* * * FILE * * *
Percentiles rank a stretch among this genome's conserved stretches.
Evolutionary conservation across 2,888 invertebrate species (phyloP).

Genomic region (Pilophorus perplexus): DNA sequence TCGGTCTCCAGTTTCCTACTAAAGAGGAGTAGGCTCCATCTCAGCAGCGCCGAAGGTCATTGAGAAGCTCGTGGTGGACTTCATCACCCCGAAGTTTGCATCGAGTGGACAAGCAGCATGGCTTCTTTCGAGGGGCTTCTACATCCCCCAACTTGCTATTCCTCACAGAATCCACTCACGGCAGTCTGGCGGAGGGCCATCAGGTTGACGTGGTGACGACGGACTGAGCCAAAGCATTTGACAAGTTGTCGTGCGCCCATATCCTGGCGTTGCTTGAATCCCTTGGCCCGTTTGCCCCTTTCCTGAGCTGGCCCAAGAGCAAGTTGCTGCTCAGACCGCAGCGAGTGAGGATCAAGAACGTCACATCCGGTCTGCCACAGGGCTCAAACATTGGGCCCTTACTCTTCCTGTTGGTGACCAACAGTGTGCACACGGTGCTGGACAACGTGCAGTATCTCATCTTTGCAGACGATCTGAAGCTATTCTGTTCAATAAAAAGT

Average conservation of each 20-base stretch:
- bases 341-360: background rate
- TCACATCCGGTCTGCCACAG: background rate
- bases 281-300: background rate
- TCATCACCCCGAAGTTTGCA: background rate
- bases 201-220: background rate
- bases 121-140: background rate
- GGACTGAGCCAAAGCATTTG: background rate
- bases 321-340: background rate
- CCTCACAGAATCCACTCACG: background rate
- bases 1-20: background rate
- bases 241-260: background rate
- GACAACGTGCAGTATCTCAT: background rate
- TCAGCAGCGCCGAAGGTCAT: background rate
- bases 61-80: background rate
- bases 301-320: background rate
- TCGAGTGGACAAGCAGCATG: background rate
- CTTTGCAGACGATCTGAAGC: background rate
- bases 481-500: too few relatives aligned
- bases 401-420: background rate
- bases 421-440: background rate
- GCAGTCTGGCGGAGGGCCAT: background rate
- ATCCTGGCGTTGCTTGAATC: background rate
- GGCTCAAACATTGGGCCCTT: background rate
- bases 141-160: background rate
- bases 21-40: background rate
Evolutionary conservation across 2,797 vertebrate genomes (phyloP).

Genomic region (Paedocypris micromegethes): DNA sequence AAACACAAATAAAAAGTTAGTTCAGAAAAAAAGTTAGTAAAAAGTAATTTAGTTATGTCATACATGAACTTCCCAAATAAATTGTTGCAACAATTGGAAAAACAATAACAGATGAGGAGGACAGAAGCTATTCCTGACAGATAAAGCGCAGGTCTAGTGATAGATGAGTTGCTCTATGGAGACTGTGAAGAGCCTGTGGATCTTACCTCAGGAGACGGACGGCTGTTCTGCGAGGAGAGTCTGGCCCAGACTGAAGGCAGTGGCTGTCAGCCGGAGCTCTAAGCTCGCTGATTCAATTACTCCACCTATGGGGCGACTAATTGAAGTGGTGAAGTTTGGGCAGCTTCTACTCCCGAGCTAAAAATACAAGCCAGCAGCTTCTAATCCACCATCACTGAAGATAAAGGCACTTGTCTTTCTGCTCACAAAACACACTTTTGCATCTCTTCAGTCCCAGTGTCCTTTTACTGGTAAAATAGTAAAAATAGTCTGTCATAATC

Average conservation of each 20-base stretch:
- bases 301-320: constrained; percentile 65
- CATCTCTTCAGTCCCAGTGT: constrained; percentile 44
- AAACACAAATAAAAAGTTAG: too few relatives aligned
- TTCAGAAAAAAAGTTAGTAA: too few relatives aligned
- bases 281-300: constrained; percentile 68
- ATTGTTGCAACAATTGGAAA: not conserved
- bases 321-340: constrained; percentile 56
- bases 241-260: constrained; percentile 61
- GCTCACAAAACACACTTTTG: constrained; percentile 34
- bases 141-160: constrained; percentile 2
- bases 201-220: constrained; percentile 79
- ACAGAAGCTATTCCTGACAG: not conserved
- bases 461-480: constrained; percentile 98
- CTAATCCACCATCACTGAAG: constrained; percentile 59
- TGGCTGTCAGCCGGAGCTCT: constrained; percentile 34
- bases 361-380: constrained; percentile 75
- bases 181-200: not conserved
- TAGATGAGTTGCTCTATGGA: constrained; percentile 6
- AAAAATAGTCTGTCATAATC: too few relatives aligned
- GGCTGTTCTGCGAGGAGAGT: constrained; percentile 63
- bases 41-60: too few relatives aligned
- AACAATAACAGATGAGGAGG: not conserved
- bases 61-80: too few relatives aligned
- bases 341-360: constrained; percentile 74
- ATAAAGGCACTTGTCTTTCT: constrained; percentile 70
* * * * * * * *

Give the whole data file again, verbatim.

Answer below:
Percentiles rank a stretch among this genome's conserved stretches.
Evolutionary conservation across 2,888 invertebrate species (phyloP).

Genomic region (Pilophorus perplexus): DNA sequence TCGGTCTCCAGTTTCCTACTAAAGAGGAGTAGGCTCCATCTCAGCAGCGCCGAAGGTCATTGAGAAGCTCGTGGTGGACTTCATCACCCCGAAGTTTGCATCGAGTGGACAAGCAGCATGGCTTCTTTCGAGGGGCTTCTACATCCCCCAACTTGCTATTCCTCACAGAATCCACTCACGGCAGTCTGGCGGAGGGCCATCAGGTTGACGTGGTGACGACGGACTGAGCCAAAGCATTTGACAAGTTGTCGTGCGCCCATATCCTGGCGTTGCTTGAATCCCTTGGCCCGTTTGCCCCTTTCCTGAGCTGGCCCAAGAGCAAGTTGCTGCTCAGACCGCAGCGAGTGAGGATCAAGAACGTCACATCCGGTCTGCCACAGGGCTCAAACATTGGGCCCTTACTCTTCCTGTTGGTGACCAACAGTGTGCACACGGTGCTGGACAACGTGCAGTATCTCATCTTTGCAGACGATCTGAAGCTATTCTGTTCAATAAAAAGT

Average conservation of each 20-base stretch:
- bases 341-360: background rate
- TCACATCCGGTCTGCCACAG: background rate
- bases 281-300: background rate
- TCATCACCCCGAAGTTTGCA: background rate
- bases 201-220: background rate
- bases 121-140: background rate
- GGACTGAGCCAAAGCATTTG: background rate
- bases 321-340: background rate
- CCTCACAGAATCCACTCACG: background rate
- bases 1-20: background rate
- bases 241-260: background rate
- GACAACGTGCAGTATCTCAT: background rate
- TCAGCAGCGCCGAAGGTCAT: background rate
- bases 61-80: background rate
- bases 301-320: background rate
- TCGAGTGGACAAGCAGCATG: background rate
- CTTTGCAGACGATCTGAAGC: background rate
- bases 481-500: too few relatives aligned
- bases 401-420: background rate
- bases 421-440: background rate
- GCAGTCTGGCGGAGGGCCAT: background rate
- ATCCTGGCGTTGCTTGAATC: background rate
- GGCTCAAACATTGGGCCCTT: background rate
- bases 141-160: background rate
- bases 21-40: background rate
Evolutionary conservation across 2,797 vertebrate genomes (phyloP).

Genomic region (Paedocypris micromegethes): DNA sequence AAACACAAATAAAAAGTTAGTTCAGAAAAAAAGTTAGTAAAAAGTAATTTAGTTATGTCATACATGAACTTCCCAAATAAATTGTTGCAACAATTGGAAAAACAATAACAGATGAGGAGGACAGAAGCTATTCCTGACAGATAAAGCGCAGGTCTAGTGATAGATGAGTTGCTCTATGGAGACTGTGAAGAGCCTGTGGATCTTACCTCAGGAGACGGACGGCTGTTCTGCGAGGAGAGTCTGGCCCAGACTGAAGGCAGTGGCTGTCAGCCGGAGCTCTAAGCTCGCTGATTCAATTACTCCACCTATGGGGCGACTAATTGAAGTGGTGAAGTTTGGGCAGCTTCTACTCCCGAGCTAAAAATACAAGCCAGCAGCTTCTAATCCACCATCACTGAAGATAAAGGCACTTGTCTTTCTGCTCACAAAACACACTTTTGCATCTCTTCAGTCCCAGTGTCCTTTTACTGGTAAAATAGTAAAAATAGTCTGTCATAATC

Average conservation of each 20-base stretch:
- bases 301-320: constrained; percentile 65
- CATCTCTTCAGTCCCAGTGT: constrained; percentile 44
- AAACACAAATAAAAAGTTAG: too few relatives aligned
- TTCAGAAAAAAAGTTAGTAA: too few relatives aligned
- bases 281-300: constrained; percentile 68
- ATTGTTGCAACAATTGGAAA: not conserved
- bases 321-340: constrained; percentile 56
- bases 241-260: constrained; percentile 61
- GCTCACAAAACACACTTTTG: constrained; percentile 34
- bases 141-160: constrained; percentile 2
- bases 201-220: constrained; percentile 79
- ACAGAAGCTATTCCTGACAG: not conserved
- bases 461-480: constrained; percentile 98
- CTAATCCACCATCACTGAAG: constrained; percentile 59
- TGGCTGTCAGCCGGAGCTCT: constrained; percentile 34
- bases 361-380: constrained; percentile 75
- bases 181-200: not conserved
- TAGATGAGTTGCTCTATGGA: constrained; percentile 6
- AAAAATAGTCTGTCATAATC: too few relatives aligned
- GGCTGTTCTGCGAGGAGAGT: constrained; percentile 63
- bases 41-60: too few relatives aligned
- AACAATAACAGATGAGGAGG: not conserved
- bases 61-80: too few relatives aligned
- bases 341-360: constrained; percentile 74
- ATAAAGGCACTTGTCTTTCT: constrained; percentile 70